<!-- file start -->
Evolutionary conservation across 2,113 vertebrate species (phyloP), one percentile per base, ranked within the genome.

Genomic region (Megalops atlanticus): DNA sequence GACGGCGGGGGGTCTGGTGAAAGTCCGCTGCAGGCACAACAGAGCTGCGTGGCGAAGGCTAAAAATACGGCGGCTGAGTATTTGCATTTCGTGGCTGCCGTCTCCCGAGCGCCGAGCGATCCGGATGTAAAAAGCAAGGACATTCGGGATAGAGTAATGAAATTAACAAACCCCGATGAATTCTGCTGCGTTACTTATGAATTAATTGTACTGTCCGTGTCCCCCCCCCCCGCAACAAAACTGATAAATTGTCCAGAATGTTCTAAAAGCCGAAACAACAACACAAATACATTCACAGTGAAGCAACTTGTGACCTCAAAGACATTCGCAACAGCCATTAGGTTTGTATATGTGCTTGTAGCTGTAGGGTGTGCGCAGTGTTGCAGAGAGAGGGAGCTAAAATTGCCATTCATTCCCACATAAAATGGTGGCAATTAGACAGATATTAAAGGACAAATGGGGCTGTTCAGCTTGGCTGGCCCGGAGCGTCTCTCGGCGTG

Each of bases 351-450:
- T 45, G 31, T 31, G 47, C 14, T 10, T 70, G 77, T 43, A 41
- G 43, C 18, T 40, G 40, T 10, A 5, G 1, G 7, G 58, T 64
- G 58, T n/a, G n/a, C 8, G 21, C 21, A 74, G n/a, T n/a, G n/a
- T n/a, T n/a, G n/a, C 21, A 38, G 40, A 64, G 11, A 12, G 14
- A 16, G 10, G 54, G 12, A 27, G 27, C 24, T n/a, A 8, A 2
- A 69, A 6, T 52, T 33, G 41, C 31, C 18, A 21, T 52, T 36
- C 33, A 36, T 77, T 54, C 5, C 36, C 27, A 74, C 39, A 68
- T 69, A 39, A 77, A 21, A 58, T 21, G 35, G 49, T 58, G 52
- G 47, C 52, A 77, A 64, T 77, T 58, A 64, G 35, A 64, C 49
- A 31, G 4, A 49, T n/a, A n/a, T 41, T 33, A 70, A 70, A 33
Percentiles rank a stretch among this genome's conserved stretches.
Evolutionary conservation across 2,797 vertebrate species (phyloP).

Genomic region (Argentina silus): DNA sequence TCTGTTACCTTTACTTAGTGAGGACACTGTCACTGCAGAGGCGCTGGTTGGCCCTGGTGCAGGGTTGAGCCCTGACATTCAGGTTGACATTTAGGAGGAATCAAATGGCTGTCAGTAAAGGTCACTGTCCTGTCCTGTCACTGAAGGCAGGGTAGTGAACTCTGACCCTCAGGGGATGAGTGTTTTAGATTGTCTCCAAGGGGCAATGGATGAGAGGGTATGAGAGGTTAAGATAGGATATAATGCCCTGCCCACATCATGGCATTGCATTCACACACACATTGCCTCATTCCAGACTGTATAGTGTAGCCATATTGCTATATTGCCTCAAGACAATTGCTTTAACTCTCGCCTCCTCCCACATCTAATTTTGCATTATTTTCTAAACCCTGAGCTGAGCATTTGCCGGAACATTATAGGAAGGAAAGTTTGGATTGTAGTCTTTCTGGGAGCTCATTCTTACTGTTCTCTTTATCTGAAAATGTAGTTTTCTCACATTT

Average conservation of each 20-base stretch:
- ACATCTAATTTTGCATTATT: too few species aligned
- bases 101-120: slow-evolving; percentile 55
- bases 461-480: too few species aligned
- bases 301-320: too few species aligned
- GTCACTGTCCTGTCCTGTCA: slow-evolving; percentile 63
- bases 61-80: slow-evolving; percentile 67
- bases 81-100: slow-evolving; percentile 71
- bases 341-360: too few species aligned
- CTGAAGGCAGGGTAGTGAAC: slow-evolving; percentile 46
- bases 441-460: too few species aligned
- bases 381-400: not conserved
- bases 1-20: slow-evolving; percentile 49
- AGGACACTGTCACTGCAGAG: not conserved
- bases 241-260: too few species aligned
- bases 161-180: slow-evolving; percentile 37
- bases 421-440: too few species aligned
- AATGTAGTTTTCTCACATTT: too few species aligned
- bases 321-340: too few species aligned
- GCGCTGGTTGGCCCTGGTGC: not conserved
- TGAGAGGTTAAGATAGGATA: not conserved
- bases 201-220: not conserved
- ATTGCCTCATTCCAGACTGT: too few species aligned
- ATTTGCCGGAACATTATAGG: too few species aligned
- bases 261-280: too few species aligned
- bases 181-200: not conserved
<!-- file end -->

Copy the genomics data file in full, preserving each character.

Evolutionary conservation across 2,113 vertebrate species (phyloP), one percentile per base, ranked within the genome.

Genomic region (Megalops atlanticus): DNA sequence GACGGCGGGGGGTCTGGTGAAAGTCCGCTGCAGGCACAACAGAGCTGCGTGGCGAAGGCTAAAAATACGGCGGCTGAGTATTTGCATTTCGTGGCTGCCGTCTCCCGAGCGCCGAGCGATCCGGATGTAAAAAGCAAGGACATTCGGGATAGAGTAATGAAATTAACAAACCCCGATGAATTCTGCTGCGTTACTTATGAATTAATTGTACTGTCCGTGTCCCCCCCCCCCGCAACAAAACTGATAAATTGTCCAGAATGTTCTAAAAGCCGAAACAACAACACAAATACATTCACAGTGAAGCAACTTGTGACCTCAAAGACATTCGCAACAGCCATTAGGTTTGTATATGTGCTTGTAGCTGTAGGGTGTGCGCAGTGTTGCAGAGAGAGGGAGCTAAAATTGCCATTCATTCCCACATAAAATGGTGGCAATTAGACAGATATTAAAGGACAAATGGGGCTGTTCAGCTTGGCTGGCCCGGAGCGTCTCTCGGCGTG

Each of bases 351-450:
- T 45, G 31, T 31, G 47, C 14, T 10, T 70, G 77, T 43, A 41
- G 43, C 18, T 40, G 40, T 10, A 5, G 1, G 7, G 58, T 64
- G 58, T n/a, G n/a, C 8, G 21, C 21, A 74, G n/a, T n/a, G n/a
- T n/a, T n/a, G n/a, C 21, A 38, G 40, A 64, G 11, A 12, G 14
- A 16, G 10, G 54, G 12, A 27, G 27, C 24, T n/a, A 8, A 2
- A 69, A 6, T 52, T 33, G 41, C 31, C 18, A 21, T 52, T 36
- C 33, A 36, T 77, T 54, C 5, C 36, C 27, A 74, C 39, A 68
- T 69, A 39, A 77, A 21, A 58, T 21, G 35, G 49, T 58, G 52
- G 47, C 52, A 77, A 64, T 77, T 58, A 64, G 35, A 64, C 49
- A 31, G 4, A 49, T n/a, A n/a, T 41, T 33, A 70, A 70, A 33
Percentiles rank a stretch among this genome's conserved stretches.
Evolutionary conservation across 2,797 vertebrate species (phyloP).

Genomic region (Argentina silus): DNA sequence TCTGTTACCTTTACTTAGTGAGGACACTGTCACTGCAGAGGCGCTGGTTGGCCCTGGTGCAGGGTTGAGCCCTGACATTCAGGTTGACATTTAGGAGGAATCAAATGGCTGTCAGTAAAGGTCACTGTCCTGTCCTGTCACTGAAGGCAGGGTAGTGAACTCTGACCCTCAGGGGATGAGTGTTTTAGATTGTCTCCAAGGGGCAATGGATGAGAGGGTATGAGAGGTTAAGATAGGATATAATGCCCTGCCCACATCATGGCATTGCATTCACACACACATTGCCTCATTCCAGACTGTATAGTGTAGCCATATTGCTATATTGCCTCAAGACAATTGCTTTAACTCTCGCCTCCTCCCACATCTAATTTTGCATTATTTTCTAAACCCTGAGCTGAGCATTTGCCGGAACATTATAGGAAGGAAAGTTTGGATTGTAGTCTTTCTGGGAGCTCATTCTTACTGTTCTCTTTATCTGAAAATGTAGTTTTCTCACATTT

Average conservation of each 20-base stretch:
- ACATCTAATTTTGCATTATT: too few species aligned
- bases 101-120: slow-evolving; percentile 55
- bases 461-480: too few species aligned
- bases 301-320: too few species aligned
- GTCACTGTCCTGTCCTGTCA: slow-evolving; percentile 63
- bases 61-80: slow-evolving; percentile 67
- bases 81-100: slow-evolving; percentile 71
- bases 341-360: too few species aligned
- CTGAAGGCAGGGTAGTGAAC: slow-evolving; percentile 46
- bases 441-460: too few species aligned
- bases 381-400: not conserved
- bases 1-20: slow-evolving; percentile 49
- AGGACACTGTCACTGCAGAG: not conserved
- bases 241-260: too few species aligned
- bases 161-180: slow-evolving; percentile 37
- bases 421-440: too few species aligned
- AATGTAGTTTTCTCACATTT: too few species aligned
- bases 321-340: too few species aligned
- GCGCTGGTTGGCCCTGGTGC: not conserved
- TGAGAGGTTAAGATAGGATA: not conserved
- bases 201-220: not conserved
- ATTGCCTCATTCCAGACTGT: too few species aligned
- ATTTGCCGGAACATTATAGG: too few species aligned
- bases 261-280: too few species aligned
- bases 181-200: not conserved